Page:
[00:04:00] with stocks is that we can log in every single day at any part of the day, and we can get a price of what our stocks are worth. And this is, Warren Buffett says, we would be more benefited to not be able to see that price. Cause if you could see that on your house, I just had a client earlier today to have a land up in Bear Lake. I said, if you had 24 hours every single day and you had to sell it to somebody for, in that 24 hour window, your range of prices would. Astounding. If you had 24 hours to close and record, you couldn't just list it for 30 days. We don't think of real estate in that regard, so we give it a little bit more of a pass. People tend to micromanage their stocks. It lowers their risk tolerance because they'd forget its ownership. You own something that's appreciating, that's cash flowing. That's good business. And sometimes we just think, Well, did you see what it's just doing? It's down. It's down 10%. It's down 10%. Are you kidding me? At this rate, in 10 days, we're gonna be at zero. Isn't that the over-extrapolation? Correct. That's, that's the, that's a common error in investing is to assume that the current path will be the forever path.
[00:05:00] Hundred percent. And it goes down a little bit. We over extrapolate and say, I'll be poor in no time when normal volatility is, is there? So Laura, how do we take and take us to the basics of this? It's ownership in a company, but what do you think are the basics? Someone, because we have listeners that probably understand what stocks are, but commonly say, I don't understand a stock market at. So basically you can buy ownership in a company, not ownership. You can buy ownership in a company and as the value of that company goes up, the value of your stock goes up. Something else that's interesting, lots of stocks will pay out dividends. So if the company's earning a lot of money and they're not just putting it back into the company, they will pay out their shareholders a portion of that cash. So you get a little dividend on top of your owner. Something to be aware of. With stocks, they are the most volatile. If you buy into a company and it doesn't do well, it's not like a, you know, a bond or a debt where they have to pay you back. You know, if there's nothing left, you're the last to get paid out in bankruptcy, and it's gonna fluctuate more than
[00:06:00] a bond. Typically, I would assume, right? Typically, yeah. I mean, there are, there are exceptions to that, but generally stocks are a little more volatile than bonds and we'll go over bonds next time, so we're not gonna do a ton of comparing and contrasting. But bonds, you're, you're lending people your money, stocks, you're owning something. Right? And people probably are listening to this thinking, Oh, this is simple. You know, it's not that complicated to buy and own some stocks, but they are organized in lots of different ways. So people probably hear these terms that we're gonna touch on, and that's what gets 'em confused. So we're just gonna talk about the basics of how they're organized. So, you know, one way to organize it, we have domestic or US stocks, and then we have foreign stocks or inter. This is typically based on where they're headquartered. Because you think about a company like Matt mentioned, Apple, Microsoft, large institutions have a global footprint, so they have exposure. Even if you're buying a US stock inside the business, it's probably has a decent amount of its sales if it's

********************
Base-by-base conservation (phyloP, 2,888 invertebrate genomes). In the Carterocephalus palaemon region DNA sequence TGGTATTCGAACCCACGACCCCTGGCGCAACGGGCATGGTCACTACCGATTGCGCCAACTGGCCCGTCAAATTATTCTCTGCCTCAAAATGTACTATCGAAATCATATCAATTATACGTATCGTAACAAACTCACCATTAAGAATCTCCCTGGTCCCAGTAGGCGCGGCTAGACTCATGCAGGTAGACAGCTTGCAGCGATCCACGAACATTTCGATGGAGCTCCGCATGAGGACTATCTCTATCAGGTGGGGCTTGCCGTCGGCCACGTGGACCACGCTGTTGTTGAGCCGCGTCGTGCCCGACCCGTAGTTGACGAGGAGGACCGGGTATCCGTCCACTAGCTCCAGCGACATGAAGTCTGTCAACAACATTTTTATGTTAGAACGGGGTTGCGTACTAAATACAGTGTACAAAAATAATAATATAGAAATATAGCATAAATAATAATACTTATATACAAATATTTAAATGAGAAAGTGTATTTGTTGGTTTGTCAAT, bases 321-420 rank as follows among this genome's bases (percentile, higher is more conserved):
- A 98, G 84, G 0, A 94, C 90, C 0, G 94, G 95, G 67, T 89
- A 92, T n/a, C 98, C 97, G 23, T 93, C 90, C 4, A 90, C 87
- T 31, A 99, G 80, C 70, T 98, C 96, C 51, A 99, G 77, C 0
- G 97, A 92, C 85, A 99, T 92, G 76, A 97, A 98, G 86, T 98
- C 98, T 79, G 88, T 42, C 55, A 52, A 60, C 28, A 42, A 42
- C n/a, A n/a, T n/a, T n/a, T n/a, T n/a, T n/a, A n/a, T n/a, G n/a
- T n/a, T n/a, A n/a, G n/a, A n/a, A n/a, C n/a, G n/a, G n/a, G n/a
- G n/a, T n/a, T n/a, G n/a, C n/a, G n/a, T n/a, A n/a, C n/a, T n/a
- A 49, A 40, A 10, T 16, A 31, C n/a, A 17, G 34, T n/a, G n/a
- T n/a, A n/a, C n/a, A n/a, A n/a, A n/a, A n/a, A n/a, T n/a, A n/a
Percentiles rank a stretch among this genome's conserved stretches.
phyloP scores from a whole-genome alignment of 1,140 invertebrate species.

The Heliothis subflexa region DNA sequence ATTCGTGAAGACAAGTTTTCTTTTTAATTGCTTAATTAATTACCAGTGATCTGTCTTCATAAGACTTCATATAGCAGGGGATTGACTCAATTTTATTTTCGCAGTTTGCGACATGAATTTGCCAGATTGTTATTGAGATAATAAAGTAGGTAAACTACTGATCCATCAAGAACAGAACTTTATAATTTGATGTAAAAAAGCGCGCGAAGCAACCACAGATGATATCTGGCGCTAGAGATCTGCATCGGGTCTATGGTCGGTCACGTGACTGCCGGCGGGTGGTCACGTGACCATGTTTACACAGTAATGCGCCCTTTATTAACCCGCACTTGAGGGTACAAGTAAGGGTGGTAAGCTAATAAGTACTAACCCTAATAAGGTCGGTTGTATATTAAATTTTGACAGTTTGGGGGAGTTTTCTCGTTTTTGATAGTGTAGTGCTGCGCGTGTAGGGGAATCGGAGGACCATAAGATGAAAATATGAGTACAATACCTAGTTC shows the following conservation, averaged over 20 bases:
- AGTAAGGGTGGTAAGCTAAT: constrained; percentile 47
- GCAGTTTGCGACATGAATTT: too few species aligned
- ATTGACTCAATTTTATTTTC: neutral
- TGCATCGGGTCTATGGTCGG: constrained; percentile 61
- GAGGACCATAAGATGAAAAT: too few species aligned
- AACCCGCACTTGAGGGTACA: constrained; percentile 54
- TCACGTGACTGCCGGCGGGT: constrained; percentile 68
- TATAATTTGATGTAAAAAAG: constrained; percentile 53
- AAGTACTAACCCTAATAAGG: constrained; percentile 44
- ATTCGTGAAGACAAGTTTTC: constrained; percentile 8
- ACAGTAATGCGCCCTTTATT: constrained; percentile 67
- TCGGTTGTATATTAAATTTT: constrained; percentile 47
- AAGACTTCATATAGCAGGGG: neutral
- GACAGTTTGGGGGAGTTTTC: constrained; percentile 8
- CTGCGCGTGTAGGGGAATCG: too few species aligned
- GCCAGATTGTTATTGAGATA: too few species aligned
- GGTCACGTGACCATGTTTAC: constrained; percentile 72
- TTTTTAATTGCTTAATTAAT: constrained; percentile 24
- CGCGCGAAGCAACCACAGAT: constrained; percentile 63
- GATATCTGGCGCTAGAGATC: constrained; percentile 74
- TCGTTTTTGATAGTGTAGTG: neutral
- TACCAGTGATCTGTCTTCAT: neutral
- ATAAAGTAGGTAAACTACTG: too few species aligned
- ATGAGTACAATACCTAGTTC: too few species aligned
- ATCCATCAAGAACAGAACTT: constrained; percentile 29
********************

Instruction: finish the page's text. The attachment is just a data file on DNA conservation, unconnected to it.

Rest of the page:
[00:07:00] a large company that is coming from other countries. Right? So just buying a US portfolio will give you international exposure. That's something that, this is where the nuance comes in, right? It starts to get a little bit tricky. Um, but there are companies that, like Nestle's a great example, that is a foreign headquartered company and that subjects it to a little bit different risks as well as their sales and operations may be in a different currency. So you may be experiencing two things, the price fluctuation of the investment. As well as the difference between the US dollar and the Euro might be fluctuating at a certain pace, and that can also impact your portfolio. I remember there was a year, gosh, it's been probably like six or seven years back, where the international investments actually performed really well. They had a positive return, but their currency fluctuated so poorly against the US dollar. That many investors actually had a negative return, even though their company's price in the opposite currency went up. It was really, really tough to swallow. Just currency